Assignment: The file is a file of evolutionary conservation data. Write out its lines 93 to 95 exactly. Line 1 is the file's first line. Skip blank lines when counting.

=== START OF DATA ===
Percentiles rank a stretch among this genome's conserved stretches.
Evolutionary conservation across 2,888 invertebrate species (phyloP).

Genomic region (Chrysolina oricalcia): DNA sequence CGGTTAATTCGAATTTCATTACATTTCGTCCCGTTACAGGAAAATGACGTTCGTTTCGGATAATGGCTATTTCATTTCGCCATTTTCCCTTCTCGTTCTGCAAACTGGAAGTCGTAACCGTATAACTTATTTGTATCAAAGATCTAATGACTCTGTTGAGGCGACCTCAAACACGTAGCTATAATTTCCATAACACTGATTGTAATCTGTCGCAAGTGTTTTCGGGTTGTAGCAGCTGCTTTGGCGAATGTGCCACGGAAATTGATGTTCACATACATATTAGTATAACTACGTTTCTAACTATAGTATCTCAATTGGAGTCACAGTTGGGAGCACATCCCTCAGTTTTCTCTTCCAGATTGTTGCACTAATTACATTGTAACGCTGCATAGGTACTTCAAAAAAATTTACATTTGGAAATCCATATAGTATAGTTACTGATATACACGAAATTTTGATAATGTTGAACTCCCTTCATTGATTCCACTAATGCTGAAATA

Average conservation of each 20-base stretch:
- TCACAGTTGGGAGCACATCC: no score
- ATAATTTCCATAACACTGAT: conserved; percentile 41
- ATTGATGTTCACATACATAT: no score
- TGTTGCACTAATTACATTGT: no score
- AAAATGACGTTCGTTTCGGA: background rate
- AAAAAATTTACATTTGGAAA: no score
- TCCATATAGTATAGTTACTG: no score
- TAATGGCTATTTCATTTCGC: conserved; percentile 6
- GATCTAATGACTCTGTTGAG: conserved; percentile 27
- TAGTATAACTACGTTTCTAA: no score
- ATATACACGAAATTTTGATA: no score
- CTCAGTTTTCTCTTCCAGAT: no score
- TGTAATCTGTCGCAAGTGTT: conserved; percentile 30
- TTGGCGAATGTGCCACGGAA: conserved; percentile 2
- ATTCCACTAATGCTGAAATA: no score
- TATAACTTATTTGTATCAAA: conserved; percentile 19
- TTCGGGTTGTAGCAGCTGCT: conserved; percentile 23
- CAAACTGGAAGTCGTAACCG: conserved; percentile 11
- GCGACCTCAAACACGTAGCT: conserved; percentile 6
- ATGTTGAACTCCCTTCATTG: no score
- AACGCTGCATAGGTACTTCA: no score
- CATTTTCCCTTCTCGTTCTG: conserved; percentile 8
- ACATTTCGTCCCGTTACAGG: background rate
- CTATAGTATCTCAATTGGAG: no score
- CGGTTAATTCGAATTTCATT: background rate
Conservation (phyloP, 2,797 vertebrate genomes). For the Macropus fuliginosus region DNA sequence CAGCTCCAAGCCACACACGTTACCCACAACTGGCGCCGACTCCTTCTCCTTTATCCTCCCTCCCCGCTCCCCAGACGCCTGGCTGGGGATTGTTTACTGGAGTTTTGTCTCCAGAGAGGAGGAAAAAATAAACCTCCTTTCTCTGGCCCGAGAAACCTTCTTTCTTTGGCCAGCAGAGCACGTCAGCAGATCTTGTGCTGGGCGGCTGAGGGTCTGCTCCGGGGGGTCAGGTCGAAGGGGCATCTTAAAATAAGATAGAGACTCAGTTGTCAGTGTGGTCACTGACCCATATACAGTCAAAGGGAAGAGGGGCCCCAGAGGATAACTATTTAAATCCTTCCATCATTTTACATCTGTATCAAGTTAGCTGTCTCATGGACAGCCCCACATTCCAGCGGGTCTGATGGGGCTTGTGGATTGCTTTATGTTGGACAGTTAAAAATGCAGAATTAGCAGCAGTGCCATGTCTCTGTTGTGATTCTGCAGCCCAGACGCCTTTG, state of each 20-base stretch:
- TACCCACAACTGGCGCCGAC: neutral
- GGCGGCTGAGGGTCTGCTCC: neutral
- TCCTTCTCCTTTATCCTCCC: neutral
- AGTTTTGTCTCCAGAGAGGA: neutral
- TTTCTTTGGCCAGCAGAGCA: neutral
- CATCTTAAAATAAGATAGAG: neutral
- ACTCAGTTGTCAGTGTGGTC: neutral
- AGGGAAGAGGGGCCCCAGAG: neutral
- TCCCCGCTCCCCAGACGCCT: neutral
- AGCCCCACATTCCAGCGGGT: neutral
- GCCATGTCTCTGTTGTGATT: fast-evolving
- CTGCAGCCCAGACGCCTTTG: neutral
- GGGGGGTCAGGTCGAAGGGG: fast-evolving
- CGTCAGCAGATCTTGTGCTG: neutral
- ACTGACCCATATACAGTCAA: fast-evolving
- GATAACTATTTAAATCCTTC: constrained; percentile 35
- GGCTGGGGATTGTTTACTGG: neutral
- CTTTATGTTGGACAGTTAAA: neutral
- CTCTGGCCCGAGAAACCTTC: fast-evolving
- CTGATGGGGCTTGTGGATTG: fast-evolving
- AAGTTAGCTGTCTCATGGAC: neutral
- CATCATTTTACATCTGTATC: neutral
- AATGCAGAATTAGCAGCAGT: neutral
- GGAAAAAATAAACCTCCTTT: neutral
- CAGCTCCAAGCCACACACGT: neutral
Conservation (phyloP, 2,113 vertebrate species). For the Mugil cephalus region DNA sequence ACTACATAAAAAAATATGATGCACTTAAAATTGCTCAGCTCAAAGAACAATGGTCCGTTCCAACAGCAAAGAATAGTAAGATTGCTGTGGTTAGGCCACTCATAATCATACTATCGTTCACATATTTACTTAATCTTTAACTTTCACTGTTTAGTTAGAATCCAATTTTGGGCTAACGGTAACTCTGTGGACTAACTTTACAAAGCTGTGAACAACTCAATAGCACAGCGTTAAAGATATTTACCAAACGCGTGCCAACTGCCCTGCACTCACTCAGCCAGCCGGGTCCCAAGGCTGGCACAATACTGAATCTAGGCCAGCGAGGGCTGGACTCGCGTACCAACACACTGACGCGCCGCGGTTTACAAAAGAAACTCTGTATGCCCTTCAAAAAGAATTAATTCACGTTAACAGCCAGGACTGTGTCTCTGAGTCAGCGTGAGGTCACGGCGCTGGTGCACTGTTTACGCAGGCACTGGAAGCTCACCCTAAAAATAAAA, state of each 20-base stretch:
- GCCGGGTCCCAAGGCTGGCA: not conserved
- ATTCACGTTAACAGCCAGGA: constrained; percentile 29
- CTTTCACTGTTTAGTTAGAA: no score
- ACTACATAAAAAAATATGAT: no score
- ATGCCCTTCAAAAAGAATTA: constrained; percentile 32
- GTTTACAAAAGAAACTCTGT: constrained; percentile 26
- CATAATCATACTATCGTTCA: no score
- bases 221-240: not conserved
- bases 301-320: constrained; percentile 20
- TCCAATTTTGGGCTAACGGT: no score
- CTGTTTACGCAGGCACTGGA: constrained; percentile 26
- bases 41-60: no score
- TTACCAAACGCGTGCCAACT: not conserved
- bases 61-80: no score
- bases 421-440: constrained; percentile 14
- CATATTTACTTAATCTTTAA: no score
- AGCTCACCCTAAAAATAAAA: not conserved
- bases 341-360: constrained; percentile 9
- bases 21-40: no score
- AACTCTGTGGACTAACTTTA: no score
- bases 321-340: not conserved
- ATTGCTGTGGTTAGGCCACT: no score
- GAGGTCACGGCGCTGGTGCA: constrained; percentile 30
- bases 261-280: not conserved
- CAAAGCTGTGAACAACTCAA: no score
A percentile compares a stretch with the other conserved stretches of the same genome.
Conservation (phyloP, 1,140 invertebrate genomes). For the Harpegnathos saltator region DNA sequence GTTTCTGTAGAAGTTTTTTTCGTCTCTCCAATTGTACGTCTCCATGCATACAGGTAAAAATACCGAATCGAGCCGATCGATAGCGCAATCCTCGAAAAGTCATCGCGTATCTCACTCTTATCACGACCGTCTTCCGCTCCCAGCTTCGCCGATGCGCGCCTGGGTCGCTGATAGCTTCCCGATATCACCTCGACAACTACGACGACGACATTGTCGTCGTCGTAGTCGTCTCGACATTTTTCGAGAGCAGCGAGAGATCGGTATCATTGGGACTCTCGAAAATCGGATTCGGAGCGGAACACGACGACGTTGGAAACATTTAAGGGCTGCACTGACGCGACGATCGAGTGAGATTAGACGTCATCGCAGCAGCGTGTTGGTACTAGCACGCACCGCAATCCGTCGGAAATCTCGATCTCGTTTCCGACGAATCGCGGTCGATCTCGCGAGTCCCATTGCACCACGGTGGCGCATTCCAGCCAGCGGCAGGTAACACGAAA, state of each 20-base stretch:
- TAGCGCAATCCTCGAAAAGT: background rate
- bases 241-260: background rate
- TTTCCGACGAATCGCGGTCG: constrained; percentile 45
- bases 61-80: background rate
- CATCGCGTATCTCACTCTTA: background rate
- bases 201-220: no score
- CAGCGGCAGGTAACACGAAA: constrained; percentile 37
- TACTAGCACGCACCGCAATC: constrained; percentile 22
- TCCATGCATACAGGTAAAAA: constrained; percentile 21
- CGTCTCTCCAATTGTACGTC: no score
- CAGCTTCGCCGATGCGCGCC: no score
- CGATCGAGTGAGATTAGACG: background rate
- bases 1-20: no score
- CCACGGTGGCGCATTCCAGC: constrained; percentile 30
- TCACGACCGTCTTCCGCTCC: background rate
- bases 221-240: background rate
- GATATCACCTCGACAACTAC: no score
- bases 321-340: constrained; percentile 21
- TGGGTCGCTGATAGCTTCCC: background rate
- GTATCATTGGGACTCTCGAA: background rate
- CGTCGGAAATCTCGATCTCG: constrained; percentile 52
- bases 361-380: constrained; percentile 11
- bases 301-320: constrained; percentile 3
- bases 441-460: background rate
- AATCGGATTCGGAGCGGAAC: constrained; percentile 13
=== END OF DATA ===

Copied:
- CGTCTCTCCAATTGTACGTC: no score
- CAGCTTCGCCGATGCGCGCC: no score
- CGATCGAGTGAGATTAGACG: background rate